- -R kbytes
Limits the resident-set size of the worker filter processes to kbytes kilobytes. This limit is not supported on all operating systems; it is known to work on Linux.
- -M kbytes
Limits the total memory space of worker filter processes to kbytes kilobytes. This limit is supported on all operating systems that support the setrlimit system call. This should include most modern UNIX systems.
We recommend that you monitor your worker filter processes and get a feel for how much memory they use. You should then limit the memory to two or three times the worst-case that you have observed. This can help mitigate denial-of-service attacks that use complicated MIME messages to force your Perl filter to consume lots of memory.
Print usage information and exit.
- -t filename
Log statistical information to filename. See the section "STATISTICS" for more information.
Log statistical information using
syslog. You may use
-Ttogether, in which case statistical information is logged in a file and using
Flush the statistics file after every write. Normally,
mailmunge-multiplexordoes not flush the file; this is the best choice for minimizing disk I/O on a busy mail server. However, if you wish to watch statistics entries in real-time, you should enable flushing.
Do not fork into the background and become a daemon. Instead, stay in the foreground. Useful mainly for debugging or if you have a supervisory process such as
- -q queue_size
Normally, if all workers are busy and
mailmunge-multiplexorreceives another request, it fails it with the error "No free workers." However, if you use the
-qoption, then up to queue_size requests will be queued. As soon as a worker becomes free, the queued requests will be handed off in FIFO order. If the queue is full and another request comes in, then the request is failed with "No free workers".
- -Q queue_timeout
Queued requests should not stay on the queue indefinitely. If a queued request cannot be processed within queue_timeout (default 30) seconds of being placed on the queue, it is failed with a "Queued request timed out" message. See the section "QUEUEING REQUESTS" for more discussion.
- -O sock
Listen on a notification socket for connections from listeners.
mailmunge-multiplexorcan inform external programs of state changes by sending messages over a notification socket. The external programs connect to this socket and then listen for notifications. See the section "SOCKET SPECIFICATION" for the format of sock.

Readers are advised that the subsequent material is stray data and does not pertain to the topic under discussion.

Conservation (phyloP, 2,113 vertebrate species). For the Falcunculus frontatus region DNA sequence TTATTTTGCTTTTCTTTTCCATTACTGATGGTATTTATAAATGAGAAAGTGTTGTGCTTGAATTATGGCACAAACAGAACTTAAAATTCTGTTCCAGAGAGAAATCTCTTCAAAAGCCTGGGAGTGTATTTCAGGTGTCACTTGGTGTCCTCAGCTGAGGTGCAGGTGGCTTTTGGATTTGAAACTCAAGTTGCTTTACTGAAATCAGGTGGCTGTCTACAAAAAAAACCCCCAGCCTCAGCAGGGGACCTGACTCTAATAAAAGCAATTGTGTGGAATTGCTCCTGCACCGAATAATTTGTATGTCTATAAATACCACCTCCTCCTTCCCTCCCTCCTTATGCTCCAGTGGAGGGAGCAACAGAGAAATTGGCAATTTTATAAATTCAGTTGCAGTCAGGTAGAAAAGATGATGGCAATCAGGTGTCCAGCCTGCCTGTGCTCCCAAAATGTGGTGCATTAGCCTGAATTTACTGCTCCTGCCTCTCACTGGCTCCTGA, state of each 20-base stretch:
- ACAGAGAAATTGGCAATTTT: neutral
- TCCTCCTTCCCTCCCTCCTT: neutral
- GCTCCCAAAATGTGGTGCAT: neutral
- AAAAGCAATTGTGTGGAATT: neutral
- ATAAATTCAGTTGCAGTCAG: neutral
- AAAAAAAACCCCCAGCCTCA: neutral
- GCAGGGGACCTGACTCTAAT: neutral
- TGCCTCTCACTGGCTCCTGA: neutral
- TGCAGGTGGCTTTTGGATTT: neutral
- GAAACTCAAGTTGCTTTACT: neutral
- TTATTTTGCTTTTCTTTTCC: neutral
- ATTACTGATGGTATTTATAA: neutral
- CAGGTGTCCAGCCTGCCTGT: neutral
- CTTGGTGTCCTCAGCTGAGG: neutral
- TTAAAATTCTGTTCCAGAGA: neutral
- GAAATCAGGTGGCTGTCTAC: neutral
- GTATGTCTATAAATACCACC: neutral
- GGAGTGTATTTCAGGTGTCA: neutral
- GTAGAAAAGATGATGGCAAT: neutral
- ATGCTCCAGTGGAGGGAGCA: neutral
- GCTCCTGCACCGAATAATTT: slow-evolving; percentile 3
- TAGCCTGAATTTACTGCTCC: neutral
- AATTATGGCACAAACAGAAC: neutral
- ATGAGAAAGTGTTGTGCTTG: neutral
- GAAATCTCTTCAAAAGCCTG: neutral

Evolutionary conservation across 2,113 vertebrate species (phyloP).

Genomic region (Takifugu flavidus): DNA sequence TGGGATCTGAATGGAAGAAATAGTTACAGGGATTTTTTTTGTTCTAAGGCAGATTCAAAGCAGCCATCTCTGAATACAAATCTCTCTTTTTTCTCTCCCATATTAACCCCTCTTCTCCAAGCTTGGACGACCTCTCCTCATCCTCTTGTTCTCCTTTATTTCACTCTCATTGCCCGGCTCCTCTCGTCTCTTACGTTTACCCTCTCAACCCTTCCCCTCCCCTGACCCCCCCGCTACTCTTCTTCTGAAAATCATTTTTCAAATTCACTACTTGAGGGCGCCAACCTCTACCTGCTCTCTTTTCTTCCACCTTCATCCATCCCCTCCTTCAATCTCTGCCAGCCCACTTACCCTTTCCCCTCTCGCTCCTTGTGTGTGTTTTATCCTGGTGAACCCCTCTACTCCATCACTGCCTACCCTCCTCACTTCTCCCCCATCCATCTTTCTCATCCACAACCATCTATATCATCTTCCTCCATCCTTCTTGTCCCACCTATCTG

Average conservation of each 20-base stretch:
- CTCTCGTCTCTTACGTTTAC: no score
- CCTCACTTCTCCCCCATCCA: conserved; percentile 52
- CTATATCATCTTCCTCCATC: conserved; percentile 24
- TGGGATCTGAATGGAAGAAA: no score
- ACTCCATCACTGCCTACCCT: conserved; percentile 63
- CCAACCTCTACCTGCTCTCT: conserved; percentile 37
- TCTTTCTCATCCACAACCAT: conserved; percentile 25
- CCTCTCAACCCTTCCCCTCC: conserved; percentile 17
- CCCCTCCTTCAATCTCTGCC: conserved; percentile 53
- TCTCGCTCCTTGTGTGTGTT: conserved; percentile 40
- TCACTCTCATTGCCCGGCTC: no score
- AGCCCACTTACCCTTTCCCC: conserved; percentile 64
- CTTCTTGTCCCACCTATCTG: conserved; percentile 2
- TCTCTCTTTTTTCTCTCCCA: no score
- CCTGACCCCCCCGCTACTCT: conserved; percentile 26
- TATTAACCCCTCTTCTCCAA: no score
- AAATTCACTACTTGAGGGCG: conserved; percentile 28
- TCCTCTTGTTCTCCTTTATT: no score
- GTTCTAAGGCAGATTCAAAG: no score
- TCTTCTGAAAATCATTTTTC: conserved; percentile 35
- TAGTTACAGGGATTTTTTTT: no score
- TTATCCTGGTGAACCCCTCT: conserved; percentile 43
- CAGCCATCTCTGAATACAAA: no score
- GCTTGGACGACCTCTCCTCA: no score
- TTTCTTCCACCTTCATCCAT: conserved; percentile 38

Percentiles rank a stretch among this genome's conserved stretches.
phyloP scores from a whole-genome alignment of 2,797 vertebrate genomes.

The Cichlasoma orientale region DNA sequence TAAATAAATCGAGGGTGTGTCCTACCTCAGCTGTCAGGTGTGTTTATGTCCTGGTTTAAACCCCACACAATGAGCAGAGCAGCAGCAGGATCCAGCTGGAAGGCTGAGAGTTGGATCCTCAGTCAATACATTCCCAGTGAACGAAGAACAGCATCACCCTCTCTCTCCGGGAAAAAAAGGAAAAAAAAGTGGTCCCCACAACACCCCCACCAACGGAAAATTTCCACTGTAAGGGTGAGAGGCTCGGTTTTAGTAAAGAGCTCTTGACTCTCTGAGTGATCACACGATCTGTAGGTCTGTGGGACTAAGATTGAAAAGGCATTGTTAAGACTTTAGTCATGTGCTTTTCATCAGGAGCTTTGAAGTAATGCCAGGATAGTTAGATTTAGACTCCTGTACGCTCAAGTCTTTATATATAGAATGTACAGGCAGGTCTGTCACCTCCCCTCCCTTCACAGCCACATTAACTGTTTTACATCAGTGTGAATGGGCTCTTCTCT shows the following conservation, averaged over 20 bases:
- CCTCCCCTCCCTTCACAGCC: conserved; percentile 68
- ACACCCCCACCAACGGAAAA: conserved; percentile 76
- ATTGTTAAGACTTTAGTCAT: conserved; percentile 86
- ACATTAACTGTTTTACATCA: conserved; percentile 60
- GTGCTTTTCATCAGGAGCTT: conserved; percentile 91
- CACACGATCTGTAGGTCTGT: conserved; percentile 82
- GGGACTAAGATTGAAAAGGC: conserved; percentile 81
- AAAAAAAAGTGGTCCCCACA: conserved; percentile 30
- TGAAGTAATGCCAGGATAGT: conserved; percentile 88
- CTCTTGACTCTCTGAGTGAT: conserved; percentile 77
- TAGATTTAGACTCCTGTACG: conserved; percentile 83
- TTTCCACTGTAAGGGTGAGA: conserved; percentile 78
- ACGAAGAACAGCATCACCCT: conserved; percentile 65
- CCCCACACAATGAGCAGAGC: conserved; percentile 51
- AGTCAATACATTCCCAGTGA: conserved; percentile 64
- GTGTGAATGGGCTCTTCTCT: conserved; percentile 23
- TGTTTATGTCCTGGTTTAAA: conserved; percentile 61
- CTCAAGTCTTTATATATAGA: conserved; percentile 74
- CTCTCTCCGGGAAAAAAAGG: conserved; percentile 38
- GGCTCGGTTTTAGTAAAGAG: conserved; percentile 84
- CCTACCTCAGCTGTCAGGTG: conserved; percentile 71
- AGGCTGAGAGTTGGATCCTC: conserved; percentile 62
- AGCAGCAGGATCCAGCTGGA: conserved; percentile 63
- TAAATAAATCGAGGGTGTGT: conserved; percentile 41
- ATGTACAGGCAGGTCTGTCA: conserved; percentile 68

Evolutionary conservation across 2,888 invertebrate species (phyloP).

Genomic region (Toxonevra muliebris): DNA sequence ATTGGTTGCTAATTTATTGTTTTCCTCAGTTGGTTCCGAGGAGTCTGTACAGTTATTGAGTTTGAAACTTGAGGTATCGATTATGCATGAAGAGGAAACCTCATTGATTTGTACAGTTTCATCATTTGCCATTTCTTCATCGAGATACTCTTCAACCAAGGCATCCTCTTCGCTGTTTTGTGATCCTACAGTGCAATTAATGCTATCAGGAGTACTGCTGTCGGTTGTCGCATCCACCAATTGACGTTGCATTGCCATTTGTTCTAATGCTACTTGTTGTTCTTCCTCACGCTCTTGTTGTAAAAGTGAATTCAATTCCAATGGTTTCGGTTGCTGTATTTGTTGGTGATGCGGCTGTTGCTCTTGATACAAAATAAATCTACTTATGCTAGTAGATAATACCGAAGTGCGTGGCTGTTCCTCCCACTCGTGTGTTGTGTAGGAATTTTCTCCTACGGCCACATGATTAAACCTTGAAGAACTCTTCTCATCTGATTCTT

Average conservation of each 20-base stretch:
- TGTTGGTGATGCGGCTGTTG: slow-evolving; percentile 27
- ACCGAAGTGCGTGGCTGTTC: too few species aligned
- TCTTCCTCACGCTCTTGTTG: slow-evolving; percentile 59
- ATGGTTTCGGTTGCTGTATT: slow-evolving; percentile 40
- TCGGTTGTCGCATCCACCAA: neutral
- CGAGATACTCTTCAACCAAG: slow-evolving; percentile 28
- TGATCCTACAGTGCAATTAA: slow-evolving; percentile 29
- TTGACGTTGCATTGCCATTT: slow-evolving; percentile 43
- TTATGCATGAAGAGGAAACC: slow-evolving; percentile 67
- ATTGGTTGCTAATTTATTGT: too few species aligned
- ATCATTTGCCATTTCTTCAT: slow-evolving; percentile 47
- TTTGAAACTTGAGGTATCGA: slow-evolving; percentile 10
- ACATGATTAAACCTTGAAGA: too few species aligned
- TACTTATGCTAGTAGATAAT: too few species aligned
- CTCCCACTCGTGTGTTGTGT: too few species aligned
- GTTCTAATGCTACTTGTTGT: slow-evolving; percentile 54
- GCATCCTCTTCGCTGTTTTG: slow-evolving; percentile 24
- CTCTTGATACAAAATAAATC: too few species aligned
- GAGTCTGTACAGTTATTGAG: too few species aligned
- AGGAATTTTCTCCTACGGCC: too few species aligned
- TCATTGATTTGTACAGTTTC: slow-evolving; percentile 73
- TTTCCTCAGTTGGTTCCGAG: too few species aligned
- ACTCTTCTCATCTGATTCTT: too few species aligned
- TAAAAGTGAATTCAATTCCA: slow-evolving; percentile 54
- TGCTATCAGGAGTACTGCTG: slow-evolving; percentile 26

See the mailmunge-notify man page for details of the notification protocol.
- -N map_sock
Listen on a map socket for Sendmail SOCKETMAP connections. As of Sendmail 8.13, you can define a Sendmail map type that talks to a daemon over a socket.
mailmunge-multiplexorimplements that protocol; see "filter_map" in Mailmunge::Filter for details.
See the section "SOCKET SPECIFICATION" for the format of map_sock.
- -I backlog
mailmunge-multiplexorcreates a listening socket, it calculates the "backlog" argument to
listenbased on the maximum number of workers. However, you can explicitly set this backlog with the
-Ioption. Setting the backlog to a high value (around 30-50) may help on a very busy server. If you see mail log messages saying "MXCommand: socket: Connection refused" during busy periods, then that's an indication you need a higher listen backlog.
- -L interval
Log the worker status every interval seconds. This logs a line using syslog; the line looks like this:
Worker status: Stopped=s Idle=i Busy=b Killed=k Queued=q Msgs=m Activations=a
Here, "Stopped" is the number of non-running workers, "Idle" is the number of idle workers, "Busy" is the number of busy workers, "Killed" is the number of killed workers yet to be reaped, "Queued" is the number of queued requests, "Msgs" is the total number of messages processed since the multiplexor began running, and "Activations" is the number of times a Perl process has been started since the multiplexor began running.
If you supply an interval of 0 (which is the default), no periodic status logging is performed. If you supply an interval of less than 5 seconds, it is silently reset to 5 seconds.
- -S facility
Specifies the syslog facility for log messages. The default is mail. See
openlogfor a list of valid facilities. You can use either the short name ("mail") or long name ("LOG_MAIL") for the facility name.
Specifies that the multiplexor should create an embedded Perl interpreter. This can improve performance dramatically. But see the section "EMBEDDING PERL" for more information.
- -X n
Specifies that the multiplexor should initiate a "tick" request every n seconds. This causes your filter_tick function (if defined) to be called. Note that you have no control over which worker executes filter_tick. If all workers are busy when a tick occurs, that tick request is skipped and a warning message is logged.
- -P n
Specifies that the multiplexor should run n tick requests in parallel. Each tick is run as often as specified with the
-Xargument. (If you omit the
-Poption, then the multiplexor behaves as if
-P 1had been specified.)
If you run parallel ticks, each tick is assigned an integer identifying its "type". The type ranges from 0 to n-1. While there may be as many as n tick requests running at a time, only one tick of each type will be active at any time.
- -Y label
Sets the tag used in the multiplexor's syslog messages to label instead of
mailmunge-multiplexoruses a umask of 027 when creating listening sockets. If you would like the sockets to be readable and writeable by the group as well as the owner, supply the
-Goption. This causes the umask to be 007 whenever UNIX-domain sockets are created.
- -y n
Limits the maximum number of concurrent